The foundation of BB&T’s success is its principles.
Reducing investors’ incentives to take risks is reducing the jobs their investments are likely to create.
One of the biggest, and one of the oldest, taxes is inflation. Governments have stolen their people’s resources this way, not just for centuries, but for thousands of years.
Why does anyone use bitcoin and what accounts for its popularity in some countries and industries?
Another view on Bitcoins.
Risky as this new currency may be, I still trust it more than I trust politicians.
Far more important than income inequality is productivity inequality.
The politics of the minimum wage are simple. No congressman or president owes his office to the poorly educated black and Latino youth vote.
It is not just in politics that the non-existent “trickle-down” theory is found.
It’s as if the concept of “too big to fail” has evolved into the belief that some bubbles are too big to pop.
All that glitters is not gold.
The proper role of the government is not to tell companies what to produce and sell and to consumers what to buy.
Justice demands that people are compensated on the basis of performance, not on the basis of their need or of the egalitarian ideal dominant in today’s culture.
Business executive Michelle Freeman recently spent a night shivering in the cold with homeless teenagers. What “good” will that achieve when the teenagers can’t find work? What moves wealthy individuals to do “penance” for their wealth?
The Patient Protection and Affordable Care Act—otherwise known as ObamaCare—is almost four years old. Despite the technical troubles, what every American should know about the law is that whatever its provisions, whatever the press propagandizes or reports, the individual has no control of, or choice in, health insurance or medicine. Not if you’re a doctor, patient […]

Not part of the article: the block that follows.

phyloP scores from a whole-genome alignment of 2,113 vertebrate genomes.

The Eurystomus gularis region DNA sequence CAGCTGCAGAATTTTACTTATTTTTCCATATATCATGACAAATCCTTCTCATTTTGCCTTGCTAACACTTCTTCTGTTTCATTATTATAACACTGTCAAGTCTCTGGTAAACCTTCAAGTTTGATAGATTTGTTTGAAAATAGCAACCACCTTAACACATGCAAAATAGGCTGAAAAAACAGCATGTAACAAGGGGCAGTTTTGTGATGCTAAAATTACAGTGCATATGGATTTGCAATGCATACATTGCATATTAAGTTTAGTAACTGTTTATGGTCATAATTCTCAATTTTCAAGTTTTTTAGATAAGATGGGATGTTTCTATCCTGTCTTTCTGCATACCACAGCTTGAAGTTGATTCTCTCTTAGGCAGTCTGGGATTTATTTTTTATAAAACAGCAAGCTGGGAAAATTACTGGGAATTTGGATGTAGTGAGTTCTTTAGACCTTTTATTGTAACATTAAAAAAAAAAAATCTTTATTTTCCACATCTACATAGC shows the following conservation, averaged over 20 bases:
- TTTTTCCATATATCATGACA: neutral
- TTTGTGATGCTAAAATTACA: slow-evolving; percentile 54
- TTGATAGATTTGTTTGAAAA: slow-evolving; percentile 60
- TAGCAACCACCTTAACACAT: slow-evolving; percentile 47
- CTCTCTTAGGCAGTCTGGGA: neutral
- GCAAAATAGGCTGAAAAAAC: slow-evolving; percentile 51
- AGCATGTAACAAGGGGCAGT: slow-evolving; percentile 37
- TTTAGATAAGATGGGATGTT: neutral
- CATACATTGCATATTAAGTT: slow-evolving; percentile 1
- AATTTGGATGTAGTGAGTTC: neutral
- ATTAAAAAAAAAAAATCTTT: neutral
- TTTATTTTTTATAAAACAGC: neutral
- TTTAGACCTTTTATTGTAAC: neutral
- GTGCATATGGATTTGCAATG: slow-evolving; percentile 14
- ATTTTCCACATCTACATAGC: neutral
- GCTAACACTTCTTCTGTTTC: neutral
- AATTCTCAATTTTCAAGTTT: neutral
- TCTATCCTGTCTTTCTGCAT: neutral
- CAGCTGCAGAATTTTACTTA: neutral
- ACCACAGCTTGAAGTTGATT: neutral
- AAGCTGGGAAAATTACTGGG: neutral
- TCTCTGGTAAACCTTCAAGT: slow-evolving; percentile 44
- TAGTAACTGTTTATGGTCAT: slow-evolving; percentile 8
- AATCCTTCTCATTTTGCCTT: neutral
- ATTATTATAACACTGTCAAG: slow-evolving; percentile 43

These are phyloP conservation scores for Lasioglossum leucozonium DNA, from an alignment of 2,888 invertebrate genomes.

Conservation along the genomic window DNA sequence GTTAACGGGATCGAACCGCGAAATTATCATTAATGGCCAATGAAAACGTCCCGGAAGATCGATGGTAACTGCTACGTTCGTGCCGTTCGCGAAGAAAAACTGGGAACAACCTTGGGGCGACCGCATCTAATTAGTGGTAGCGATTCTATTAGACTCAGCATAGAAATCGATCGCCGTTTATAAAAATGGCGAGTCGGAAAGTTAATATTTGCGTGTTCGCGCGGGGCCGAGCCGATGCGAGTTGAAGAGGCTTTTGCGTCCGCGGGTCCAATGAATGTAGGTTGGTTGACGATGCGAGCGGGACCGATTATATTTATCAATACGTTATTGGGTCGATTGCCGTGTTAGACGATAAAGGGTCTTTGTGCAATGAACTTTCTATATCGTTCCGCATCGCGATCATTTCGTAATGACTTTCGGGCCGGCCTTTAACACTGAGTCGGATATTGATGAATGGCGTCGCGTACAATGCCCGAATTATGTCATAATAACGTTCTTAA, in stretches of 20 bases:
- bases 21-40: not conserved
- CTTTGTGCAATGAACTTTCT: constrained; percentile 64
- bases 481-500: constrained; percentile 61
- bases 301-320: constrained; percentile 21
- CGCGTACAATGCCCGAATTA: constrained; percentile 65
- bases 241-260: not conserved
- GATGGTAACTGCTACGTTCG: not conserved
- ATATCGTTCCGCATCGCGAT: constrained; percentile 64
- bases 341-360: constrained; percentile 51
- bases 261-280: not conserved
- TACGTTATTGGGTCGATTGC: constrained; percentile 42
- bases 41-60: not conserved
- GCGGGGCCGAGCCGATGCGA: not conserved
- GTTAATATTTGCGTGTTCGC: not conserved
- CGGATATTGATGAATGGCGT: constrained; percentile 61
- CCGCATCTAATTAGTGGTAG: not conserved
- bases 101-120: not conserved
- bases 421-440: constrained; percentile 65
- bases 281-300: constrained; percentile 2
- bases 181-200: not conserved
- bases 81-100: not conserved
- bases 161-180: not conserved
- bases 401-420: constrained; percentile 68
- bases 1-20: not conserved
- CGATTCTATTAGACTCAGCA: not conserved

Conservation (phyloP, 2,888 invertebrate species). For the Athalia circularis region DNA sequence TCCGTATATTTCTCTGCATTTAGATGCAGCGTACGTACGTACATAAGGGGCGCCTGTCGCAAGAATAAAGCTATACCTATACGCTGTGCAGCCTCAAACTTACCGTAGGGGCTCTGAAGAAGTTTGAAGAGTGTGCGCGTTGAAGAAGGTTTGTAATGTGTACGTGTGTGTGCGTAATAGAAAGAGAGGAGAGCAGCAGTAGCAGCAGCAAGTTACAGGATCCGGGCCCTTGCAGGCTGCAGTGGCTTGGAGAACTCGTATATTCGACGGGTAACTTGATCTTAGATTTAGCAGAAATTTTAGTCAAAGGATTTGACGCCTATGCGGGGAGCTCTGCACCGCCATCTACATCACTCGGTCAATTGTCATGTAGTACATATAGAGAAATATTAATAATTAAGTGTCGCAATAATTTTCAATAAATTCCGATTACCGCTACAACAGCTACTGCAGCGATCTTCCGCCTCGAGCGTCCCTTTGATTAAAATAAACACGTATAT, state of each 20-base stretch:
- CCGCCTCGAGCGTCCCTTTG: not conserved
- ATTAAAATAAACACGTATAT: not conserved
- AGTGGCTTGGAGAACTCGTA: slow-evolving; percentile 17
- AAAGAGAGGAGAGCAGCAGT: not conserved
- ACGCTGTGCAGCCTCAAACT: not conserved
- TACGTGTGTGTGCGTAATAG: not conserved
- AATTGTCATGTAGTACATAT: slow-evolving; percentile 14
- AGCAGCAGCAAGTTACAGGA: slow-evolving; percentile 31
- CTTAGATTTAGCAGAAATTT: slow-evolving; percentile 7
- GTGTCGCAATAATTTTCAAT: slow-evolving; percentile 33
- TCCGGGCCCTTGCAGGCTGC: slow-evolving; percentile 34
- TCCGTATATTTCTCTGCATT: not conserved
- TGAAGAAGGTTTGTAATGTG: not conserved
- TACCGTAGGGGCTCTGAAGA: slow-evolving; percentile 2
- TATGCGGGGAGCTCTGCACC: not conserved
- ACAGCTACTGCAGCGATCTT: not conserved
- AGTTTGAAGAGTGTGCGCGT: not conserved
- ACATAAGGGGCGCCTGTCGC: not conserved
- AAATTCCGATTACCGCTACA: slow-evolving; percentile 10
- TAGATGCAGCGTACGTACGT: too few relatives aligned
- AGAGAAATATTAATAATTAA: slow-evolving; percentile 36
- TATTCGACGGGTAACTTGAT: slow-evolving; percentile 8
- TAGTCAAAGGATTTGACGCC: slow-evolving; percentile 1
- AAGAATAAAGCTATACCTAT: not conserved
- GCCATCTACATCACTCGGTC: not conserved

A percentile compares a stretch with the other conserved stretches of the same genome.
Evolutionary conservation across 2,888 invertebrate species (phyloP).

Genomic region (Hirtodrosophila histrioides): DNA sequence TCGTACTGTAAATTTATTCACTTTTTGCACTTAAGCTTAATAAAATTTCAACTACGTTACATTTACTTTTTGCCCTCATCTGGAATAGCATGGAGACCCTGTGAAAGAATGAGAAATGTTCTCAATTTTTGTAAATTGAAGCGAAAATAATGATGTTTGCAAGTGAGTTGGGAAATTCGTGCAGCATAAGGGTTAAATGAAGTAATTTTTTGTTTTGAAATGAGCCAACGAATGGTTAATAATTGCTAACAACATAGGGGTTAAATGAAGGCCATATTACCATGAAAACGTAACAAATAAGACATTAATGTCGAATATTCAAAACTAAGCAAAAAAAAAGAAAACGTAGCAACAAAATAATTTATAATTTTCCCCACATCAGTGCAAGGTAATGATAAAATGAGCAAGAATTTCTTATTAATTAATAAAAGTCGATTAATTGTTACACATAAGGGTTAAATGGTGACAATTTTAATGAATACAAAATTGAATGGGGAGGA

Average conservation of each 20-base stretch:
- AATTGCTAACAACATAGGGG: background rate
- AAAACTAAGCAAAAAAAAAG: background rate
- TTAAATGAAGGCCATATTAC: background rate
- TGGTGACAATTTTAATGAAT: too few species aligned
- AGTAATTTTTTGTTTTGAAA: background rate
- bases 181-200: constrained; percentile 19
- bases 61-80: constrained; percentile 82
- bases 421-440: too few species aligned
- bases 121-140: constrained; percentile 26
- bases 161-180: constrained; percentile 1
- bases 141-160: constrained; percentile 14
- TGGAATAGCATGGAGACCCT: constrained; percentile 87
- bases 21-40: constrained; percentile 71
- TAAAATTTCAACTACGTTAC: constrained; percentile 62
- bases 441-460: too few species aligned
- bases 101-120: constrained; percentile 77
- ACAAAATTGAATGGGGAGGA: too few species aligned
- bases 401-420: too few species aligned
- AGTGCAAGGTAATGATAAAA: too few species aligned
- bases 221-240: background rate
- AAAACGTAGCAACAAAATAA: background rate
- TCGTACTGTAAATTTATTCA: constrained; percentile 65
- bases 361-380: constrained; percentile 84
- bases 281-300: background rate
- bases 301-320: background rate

Insider trading is when someone trades with knowledge they have but which others do not. The question is whether this should be a crime.
Gold moved from $300 to $1,800 not because investors believed the government would hold the line on debt, but because they believed that the U.S. fiscal position would get progressively worse. That is what happened this week.
Under Calvin Coolidge, the ultimate in non-interventionist government, the annual unemployment rate got down to 1.8 percent. How does the track record of Keynesian intervention compare to that?
The popular take on the current debt ceiling stand-off is that the Tea Party wing of the Republican Party has a delusional belief that it can hit the brakes on new debt creation without bringing on an economic catastrophe. While Republicans are indeed kidding themselves if they believe that their actions will not unleash deep […]
How could the Yellen’s and Bernanke’s of the world possibly think that counterfeiting money is a good idea?